CUSTODIAL VIOLENCE: A THREAT TO OUR RIGHTS!
Supriya, National law University Odissa
The India, where we solemnize the right to life as the most important fundamental right in the Indian Constitution, is the same India, where instances of torture and third-degree methods are used upon the suspects during illegal detention by the police, whom we call as our saviours.
A feeling of terror runs through my heart, as I read the horrifying news headlines revealing the inhumane and Barbaric act of police, resulting in the death of people which is closed under their sustained interrogations.
Yes, custodial violence in India is rampant. Custodial violence refers to the violence in police custody and judicial custody. Besides death, rape and torture are two other forms of custodial violence, and custodial violence resulting in death is one of the most brutal ways of penalizing the suspects.
Often we hear cases of custodial violence that results in people's death. The most recent case being that of Tamil Nadu, where the father P. Jayaraj and his son Phoenix were brutally thrashed and extremely tortured and finally beaten to death by the police. Why? because they violated the lockdown rules. Seems minor, doesn't it? For this minor act, they were beaten to death.
Yes, this is what is happening all across India. Such gruesome practices are prevalent almost in every part of the country today. The most important question that comes to our mind after hearing such incidents, is why? Why do the police interrogations go down to such levels, where a person loses his life? The answer to this question can be numerous, but I will be citing the most appropriate and honest reasons.
Often such acts are committed when unrestrained force is used upon the suspects, or say lack of patience among the police personnel because they want immediate confessions. Also, it is used to manipulate the truth that the suspect might know; likewise it is used to close high-profile cases too. Isn't this how most of the cases in our country get closed?
The anguish expressed in the case of Munshi Singh Gautam versus state of Madhya Pradesh summarises the grave concern about the problem of torture in Indian prisons by the police, these cases raise a serious question about the credibility of the rule of law and justice.
Do we think about what impact it might have on the suspect, mentally and physically? Although the purpose of the torture is to dismantle the person physically so that he speaks up the truth, in reality, it leads to severe trauma, from which, it is difficult to get out and affects the suspect mentally, especially when he hasn't committed any wrong.
The worst a Justice system can do is punishing someone innocent. How will people trust the system if things like this keep happening? Why are there no actions taken against the police personnel committing such horrific crimes? Why do the police personnel try to take justice in their hands when we have a mechanized constitution for providing justice equitably?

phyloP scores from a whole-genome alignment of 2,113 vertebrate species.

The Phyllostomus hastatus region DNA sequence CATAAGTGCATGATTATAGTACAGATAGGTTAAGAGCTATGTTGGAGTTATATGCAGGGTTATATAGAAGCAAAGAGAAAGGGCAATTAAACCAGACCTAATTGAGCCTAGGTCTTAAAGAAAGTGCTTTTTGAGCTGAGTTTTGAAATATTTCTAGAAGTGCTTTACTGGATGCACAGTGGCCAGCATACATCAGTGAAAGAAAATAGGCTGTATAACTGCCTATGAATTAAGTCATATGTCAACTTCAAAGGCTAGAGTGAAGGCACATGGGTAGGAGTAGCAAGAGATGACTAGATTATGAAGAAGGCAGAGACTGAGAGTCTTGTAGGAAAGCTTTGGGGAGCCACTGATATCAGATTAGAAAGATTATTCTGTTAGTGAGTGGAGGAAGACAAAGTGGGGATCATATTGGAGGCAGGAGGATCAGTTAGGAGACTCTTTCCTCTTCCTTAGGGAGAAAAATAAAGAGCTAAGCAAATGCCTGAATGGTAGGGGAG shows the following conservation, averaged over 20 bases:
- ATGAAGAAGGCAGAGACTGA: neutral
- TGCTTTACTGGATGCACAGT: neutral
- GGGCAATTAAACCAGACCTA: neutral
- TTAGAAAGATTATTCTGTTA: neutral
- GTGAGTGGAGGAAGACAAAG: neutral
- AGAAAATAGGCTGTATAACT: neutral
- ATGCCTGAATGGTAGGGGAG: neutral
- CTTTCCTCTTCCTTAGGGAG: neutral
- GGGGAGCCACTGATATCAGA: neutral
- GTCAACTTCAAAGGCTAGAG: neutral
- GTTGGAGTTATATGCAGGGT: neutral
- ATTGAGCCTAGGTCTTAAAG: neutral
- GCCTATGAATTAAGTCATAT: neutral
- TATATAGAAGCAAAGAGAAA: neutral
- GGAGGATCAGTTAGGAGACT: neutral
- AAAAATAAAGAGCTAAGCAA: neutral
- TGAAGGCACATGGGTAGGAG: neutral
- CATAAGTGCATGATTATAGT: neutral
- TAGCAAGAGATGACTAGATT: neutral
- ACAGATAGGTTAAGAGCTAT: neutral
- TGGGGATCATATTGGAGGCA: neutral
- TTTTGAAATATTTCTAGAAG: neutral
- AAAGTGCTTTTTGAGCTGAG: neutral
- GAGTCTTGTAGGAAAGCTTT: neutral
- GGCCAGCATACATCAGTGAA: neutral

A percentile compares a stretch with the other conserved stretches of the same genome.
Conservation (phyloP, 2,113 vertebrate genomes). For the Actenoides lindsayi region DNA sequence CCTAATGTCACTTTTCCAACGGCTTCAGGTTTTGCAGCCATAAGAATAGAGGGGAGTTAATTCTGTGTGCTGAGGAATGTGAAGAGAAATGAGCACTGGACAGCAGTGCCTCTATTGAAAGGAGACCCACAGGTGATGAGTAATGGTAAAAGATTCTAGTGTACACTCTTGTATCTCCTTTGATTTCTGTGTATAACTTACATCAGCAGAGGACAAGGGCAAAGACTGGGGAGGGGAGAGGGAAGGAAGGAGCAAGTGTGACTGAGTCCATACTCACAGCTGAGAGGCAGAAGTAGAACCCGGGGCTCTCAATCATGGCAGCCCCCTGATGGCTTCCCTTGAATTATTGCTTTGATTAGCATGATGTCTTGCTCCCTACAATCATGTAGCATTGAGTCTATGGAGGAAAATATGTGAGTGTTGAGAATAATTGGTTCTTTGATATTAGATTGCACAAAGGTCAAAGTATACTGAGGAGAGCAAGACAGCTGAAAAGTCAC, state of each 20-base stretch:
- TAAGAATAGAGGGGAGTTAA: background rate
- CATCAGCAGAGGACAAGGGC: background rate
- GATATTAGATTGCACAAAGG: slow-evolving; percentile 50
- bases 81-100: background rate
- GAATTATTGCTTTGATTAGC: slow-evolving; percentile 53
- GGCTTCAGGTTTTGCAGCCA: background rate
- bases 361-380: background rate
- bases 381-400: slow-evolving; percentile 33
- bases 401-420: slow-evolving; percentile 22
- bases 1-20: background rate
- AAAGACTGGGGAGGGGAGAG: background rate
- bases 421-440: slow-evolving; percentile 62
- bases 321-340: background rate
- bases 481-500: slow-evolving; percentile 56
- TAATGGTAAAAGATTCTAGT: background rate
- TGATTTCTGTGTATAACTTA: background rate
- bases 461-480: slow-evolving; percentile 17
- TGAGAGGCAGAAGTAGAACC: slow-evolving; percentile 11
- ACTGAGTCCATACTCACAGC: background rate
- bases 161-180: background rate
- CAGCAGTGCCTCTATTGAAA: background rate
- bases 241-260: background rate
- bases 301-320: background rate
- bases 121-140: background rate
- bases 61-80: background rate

We also frequently get to hear cases where innocent people are suspected and that too without proper trial. They are tortured by the police. The concern I am talking about is grave, but it seems like it has fallen on deaf ears. These cases show the eroding justice and power play- all combining to violate human rights. The fact that this happens even after we have so many acts and articles considering this issue, we need to look at the deeper cause of the problem and what measures can be taken to put an end to such horrors.
Here, I'm providing some suggestions, which are in consideration governing the cause at the root level. The traditional habit of using force should be curtailed. There should be other methods of interrogation, like some scientific methods which should not violate basic rights. Interrogation should be done following the sex, age and nature of the accused person. Examination and treatment should be conducted immediately if someone is injured badly and the most important reform that can be brought in the police department is by rebuilding the foundational training programs of Police Force, where they must be trained to interrogate humanely and made to learn to control their emotions and not take justice in their own hands. And after all this, these would be of no use if there is no one to keep a check on them or to restrain them. Therefore, there should be an independent supervising body constituted by higher investigating departments to keep a check on the regular happenings.
It’s high time we start taking this concern into seriously and take strict action against it. At last, I would like to leave you all with a question. How many P. Jayaraj cases do we need to change this practice of custodial violence? India is one of the largest democracy and violation of human rights and justice is a growing problem that needs to be fixed.